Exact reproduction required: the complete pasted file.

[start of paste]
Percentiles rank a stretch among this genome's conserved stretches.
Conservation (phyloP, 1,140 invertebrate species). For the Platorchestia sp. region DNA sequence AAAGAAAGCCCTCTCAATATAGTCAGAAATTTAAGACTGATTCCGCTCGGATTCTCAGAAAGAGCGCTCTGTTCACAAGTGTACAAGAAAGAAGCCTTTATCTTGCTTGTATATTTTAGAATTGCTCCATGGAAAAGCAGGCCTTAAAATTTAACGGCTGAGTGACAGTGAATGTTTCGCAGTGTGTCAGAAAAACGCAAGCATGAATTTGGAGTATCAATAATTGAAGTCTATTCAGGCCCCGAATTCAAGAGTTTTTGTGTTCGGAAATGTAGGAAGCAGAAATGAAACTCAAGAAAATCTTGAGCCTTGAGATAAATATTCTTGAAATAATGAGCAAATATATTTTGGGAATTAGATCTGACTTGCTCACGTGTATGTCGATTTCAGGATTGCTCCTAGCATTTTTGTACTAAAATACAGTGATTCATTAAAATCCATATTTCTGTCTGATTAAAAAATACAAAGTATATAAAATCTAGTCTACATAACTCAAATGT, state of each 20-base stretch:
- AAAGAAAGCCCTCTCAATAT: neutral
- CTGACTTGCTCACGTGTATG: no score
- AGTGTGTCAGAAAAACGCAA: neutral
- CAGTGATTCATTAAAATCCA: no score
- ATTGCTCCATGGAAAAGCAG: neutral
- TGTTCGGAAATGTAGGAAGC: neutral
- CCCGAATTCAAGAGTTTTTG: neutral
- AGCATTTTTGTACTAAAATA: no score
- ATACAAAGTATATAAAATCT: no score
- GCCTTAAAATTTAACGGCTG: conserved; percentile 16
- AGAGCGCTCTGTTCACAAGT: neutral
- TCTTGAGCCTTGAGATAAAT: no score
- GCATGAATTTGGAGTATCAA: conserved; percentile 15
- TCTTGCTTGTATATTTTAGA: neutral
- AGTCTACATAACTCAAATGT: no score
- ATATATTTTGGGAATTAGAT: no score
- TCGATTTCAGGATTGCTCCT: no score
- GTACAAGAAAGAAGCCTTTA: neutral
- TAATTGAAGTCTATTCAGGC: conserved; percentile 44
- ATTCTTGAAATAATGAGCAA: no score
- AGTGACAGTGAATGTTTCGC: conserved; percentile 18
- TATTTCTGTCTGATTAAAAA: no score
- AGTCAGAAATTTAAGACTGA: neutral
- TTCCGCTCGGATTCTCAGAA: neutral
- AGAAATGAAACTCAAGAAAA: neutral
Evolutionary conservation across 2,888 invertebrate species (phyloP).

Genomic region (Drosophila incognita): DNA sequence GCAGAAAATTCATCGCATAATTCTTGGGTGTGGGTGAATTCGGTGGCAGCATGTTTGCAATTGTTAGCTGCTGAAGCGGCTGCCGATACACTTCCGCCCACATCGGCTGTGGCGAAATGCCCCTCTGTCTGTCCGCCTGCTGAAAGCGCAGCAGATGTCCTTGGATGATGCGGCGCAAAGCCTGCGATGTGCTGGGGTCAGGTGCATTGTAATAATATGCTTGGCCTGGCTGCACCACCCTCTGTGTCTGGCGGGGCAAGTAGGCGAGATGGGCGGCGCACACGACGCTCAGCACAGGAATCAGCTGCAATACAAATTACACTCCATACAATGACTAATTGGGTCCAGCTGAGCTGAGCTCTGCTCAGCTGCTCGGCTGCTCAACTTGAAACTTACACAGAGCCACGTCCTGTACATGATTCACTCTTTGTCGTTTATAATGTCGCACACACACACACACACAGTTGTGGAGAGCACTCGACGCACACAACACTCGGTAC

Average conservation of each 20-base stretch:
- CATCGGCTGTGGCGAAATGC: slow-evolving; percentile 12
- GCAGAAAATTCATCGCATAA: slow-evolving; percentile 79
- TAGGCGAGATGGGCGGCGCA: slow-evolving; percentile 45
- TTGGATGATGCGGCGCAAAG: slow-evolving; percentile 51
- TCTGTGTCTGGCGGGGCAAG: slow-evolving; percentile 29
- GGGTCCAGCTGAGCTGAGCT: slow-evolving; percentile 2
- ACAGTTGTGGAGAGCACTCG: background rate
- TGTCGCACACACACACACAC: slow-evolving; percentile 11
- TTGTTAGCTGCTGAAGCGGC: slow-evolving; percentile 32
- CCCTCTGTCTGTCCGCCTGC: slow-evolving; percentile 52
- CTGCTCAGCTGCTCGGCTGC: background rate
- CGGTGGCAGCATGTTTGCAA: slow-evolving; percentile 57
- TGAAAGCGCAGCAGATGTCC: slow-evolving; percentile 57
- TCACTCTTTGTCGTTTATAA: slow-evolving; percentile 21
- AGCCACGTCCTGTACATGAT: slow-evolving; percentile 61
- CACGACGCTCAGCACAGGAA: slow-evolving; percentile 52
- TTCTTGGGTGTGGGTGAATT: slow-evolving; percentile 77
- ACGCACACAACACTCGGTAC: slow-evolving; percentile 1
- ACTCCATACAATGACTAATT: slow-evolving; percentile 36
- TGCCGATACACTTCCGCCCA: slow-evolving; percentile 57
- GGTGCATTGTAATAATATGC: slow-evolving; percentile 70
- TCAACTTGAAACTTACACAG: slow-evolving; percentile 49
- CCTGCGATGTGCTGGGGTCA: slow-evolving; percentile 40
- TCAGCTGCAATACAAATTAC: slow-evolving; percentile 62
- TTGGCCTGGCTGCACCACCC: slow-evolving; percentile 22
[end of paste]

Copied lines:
Percentiles rank a stretch among this genome's conserved stretches.
Conservation (phyloP, 1,140 invertebrate species). For the Platorchestia sp. region DNA sequence AAAGAAAGCCCTCTCAATATAGTCAGAAATTTAAGACTGATTCCGCTCGGATTCTCAGAAAGAGCGCTCTGTTCACAAGTGTACAAGAAAGAAGCCTTTATCTTGCTTGTATATTTTAGAATTGCTCCATGGAAAAGCAGGCCTTAAAATTTAACGGCTGAGTGACAGTGAATGTTTCGCAGTGTGTCAGAAAAACGCAAGCATGAATTTGGAGTATCAATAATTGAAGTCTATTCAGGCCCCGAATTCAAGAGTTTTTGTGTTCGGAAATGTAGGAAGCAGAAATGAAACTCAAGAAAATCTTGAGCCTTGAGATAAATATTCTTGAAATAATGAGCAAATATATTTTGGGAATTAGATCTGACTTGCTCACGTGTATGTCGATTTCAGGATTGCTCCTAGCATTTTTGTACTAAAATACAGTGATTCATTAAAATCCATATTTCTGTCTGATTAAAAAATACAAAGTATATAAAATCTAGTCTACATAACTCAAATGT, state of each 20-base stretch:
- AAAGAAAGCCCTCTCAATAT: neutral
- CTGACTTGCTCACGTGTATG: no score
- AGTGTGTCAGAAAAACGCAA: neutral
- CAGTGATTCATTAAAATCCA: no score
- ATTGCTCCATGGAAAAGCAG: neutral
- TGTTCGGAAATGTAGGAAGC: neutral
- CCCGAATTCAAGAGTTTTTG: neutral
- AGCATTTTTGTACTAAAATA: no score
- ATACAAAGTATATAAAATCT: no score
- GCCTTAAAATTTAACGGCTG: conserved; percentile 16
- AGAGCGCTCTGTTCACAAGT: neutral
- TCTTGAGCCTTGAGATAAAT: no score
- GCATGAATTTGGAGTATCAA: conserved; percentile 15
- TCTTGCTTGTATATTTTAGA: neutral
- AGTCTACATAACTCAAATGT: no score
- ATATATTTTGGGAATTAGAT: no score
- TCGATTTCAGGATTGCTCCT: no score
- GTACAAGAAAGAAGCCTTTA: neutral
- TAATTGAAGTCTATTCAGGC: conserved; percentile 44
- ATTCTTGAAATAATGAGCAA: no score
- AGTGACAGTGAATGTTTCGC: conserved; percentile 18
- TATTTCTGTCTGATTAAAAA: no score
- AGTCAGAAATTTAAGACTGA: neutral
- TTCCGCTCGGATTCTCAGAA: neutral
- AGAAATGAAACTCAAGAAAA: neutral
Evolutionary conservation across 2,888 invertebrate species (phyloP).

Genomic region (Drosophila incognita): DNA sequence GCAGAAAATTCATCGCATAATTCTTGGGTGTGGGTGAATTCGGTGGCAGCATGTTTGCAATTGTTAGCTGCTGAAGCGGCTGCCGATACACTTCCGCCCACATCGGCTGTGGCGAAATGCCCCTCTGTCTGTCCGCCTGCTGAAAGCGCAGCAGATGTCCTTGGATGATGCGGCGCAAAGCCTGCGATGTGCTGGGGTCAGGTGCATTGTAATAATATGCTTGGCCTGGCTGCACCACCCTCTGTGTCTGGCGGGGCAAGTAGGCGAGATGGGCGGCGCACACGACGCTCAGCACAGGAATCAGCTGCAATACAAATTACACTCCATACAATGACTAATTGGGTCCAGCTGAGCTGAGCTCTGCTCAGCTGCTCGGCTGCTCAACTTGAAACTTACACAGAGCCACGTCCTGTACATGATTCACTCTTTGTCGTTTATAATGTCGCACACACACACACACACAGTTGTGGAGAGCACTCGACGCACACAACACTCGGTAC

Average conservation of each 20-base stretch:
- CATCGGCTGTGGCGAAATGC: slow-evolving; percentile 12
- GCAGAAAATTCATCGCATAA: slow-evolving; percentile 79
- TAGGCGAGATGGGCGGCGCA: slow-evolving; percentile 45
- TTGGATGATGCGGCGCAAAG: slow-evolving; percentile 51
- TCTGTGTCTGGCGGGGCAAG: slow-evolving; percentile 29
- GGGTCCAGCTGAGCTGAGCT: slow-evolving; percentile 2
- ACAGTTGTGGAGAGCACTCG: background rate
- TGTCGCACACACACACACAC: slow-evolving; percentile 11
- TTGTTAGCTGCTGAAGCGGC: slow-evolving; percentile 32
- CCCTCTGTCTGTCCGCCTGC: slow-evolving; percentile 52
- CTGCTCAGCTGCTCGGCTGC: background rate
- CGGTGGCAGCATGTTTGCAA: slow-evolving; percentile 57
- TGAAAGCGCAGCAGATGTCC: slow-evolving; percentile 57
- TCACTCTTTGTCGTTTATAA: slow-evolving; percentile 21
- AGCCACGTCCTGTACATGAT: slow-evolving; percentile 61
- CACGACGCTCAGCACAGGAA: slow-evolving; percentile 52
- TTCTTGGGTGTGGGTGAATT: slow-evolving; percentile 77
- ACGCACACAACACTCGGTAC: slow-evolving; percentile 1
- ACTCCATACAATGACTAATT: slow-evolving; percentile 36
- TGCCGATACACTTCCGCCCA: slow-evolving; percentile 57
- GGTGCATTGTAATAATATGC: slow-evolving; percentile 70
- TCAACTTGAAACTTACACAG: slow-evolving; percentile 49
- CCTGCGATGTGCTGGGGTCA: slow-evolving; percentile 40
- TCAGCTGCAATACAAATTAC: slow-evolving; percentile 62
- TTGGCCTGGCTGCACCACCC: slow-evolving; percentile 22